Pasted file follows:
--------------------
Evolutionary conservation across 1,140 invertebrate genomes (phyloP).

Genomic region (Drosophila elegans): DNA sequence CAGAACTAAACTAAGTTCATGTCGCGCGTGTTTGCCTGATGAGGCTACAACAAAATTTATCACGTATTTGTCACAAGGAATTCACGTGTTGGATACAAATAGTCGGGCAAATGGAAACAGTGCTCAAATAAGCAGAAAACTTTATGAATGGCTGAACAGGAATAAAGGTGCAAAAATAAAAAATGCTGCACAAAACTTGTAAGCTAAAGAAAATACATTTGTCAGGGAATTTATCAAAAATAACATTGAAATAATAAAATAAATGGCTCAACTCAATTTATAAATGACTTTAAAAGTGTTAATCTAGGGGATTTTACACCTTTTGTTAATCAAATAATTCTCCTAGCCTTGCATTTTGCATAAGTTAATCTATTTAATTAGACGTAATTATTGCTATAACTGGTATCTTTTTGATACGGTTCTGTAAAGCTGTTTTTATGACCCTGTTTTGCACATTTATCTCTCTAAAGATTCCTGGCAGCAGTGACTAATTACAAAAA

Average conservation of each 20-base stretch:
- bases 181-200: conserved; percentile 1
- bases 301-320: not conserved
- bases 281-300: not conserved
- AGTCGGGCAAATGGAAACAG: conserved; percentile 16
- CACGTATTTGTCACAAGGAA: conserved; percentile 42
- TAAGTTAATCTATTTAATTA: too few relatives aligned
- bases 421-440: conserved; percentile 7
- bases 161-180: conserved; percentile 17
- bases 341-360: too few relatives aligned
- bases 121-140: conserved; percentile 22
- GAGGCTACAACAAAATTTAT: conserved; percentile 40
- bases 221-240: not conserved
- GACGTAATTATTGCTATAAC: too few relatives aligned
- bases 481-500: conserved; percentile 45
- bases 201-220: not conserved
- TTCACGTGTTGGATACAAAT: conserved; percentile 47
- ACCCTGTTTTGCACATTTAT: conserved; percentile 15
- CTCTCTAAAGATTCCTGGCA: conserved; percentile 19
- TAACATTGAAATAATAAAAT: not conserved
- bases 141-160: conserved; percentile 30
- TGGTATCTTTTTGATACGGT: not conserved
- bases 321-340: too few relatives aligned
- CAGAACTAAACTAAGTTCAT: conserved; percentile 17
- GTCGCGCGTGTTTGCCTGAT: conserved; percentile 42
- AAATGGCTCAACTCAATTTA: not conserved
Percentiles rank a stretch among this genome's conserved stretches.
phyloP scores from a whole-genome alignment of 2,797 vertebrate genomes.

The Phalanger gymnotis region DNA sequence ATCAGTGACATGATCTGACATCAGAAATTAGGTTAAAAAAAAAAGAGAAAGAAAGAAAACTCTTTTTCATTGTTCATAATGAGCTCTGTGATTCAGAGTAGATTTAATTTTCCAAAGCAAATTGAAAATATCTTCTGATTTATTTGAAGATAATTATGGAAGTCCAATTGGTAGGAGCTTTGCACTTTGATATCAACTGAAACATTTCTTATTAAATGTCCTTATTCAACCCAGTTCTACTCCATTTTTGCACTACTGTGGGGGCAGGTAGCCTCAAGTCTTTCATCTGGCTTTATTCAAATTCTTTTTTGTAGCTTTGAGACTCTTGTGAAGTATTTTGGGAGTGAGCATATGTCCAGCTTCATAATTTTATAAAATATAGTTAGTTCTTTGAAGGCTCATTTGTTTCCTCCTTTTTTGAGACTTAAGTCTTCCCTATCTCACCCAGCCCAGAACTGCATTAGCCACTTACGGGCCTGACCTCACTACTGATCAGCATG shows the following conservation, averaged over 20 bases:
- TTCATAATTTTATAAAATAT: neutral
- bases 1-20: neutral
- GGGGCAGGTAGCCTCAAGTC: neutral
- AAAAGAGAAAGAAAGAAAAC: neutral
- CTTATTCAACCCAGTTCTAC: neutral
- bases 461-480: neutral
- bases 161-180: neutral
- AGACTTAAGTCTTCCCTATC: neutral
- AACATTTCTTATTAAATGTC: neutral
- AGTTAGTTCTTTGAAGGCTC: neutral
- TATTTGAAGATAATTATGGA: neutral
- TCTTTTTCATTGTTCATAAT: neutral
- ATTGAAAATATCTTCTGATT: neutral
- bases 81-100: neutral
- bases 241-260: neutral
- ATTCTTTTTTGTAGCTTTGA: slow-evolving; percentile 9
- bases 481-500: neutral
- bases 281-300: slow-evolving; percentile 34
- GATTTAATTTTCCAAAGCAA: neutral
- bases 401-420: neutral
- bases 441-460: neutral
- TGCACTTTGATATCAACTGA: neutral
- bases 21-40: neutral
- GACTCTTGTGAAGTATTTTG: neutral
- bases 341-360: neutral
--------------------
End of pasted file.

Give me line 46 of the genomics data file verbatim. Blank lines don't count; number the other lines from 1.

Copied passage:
- bases 241-260: neutral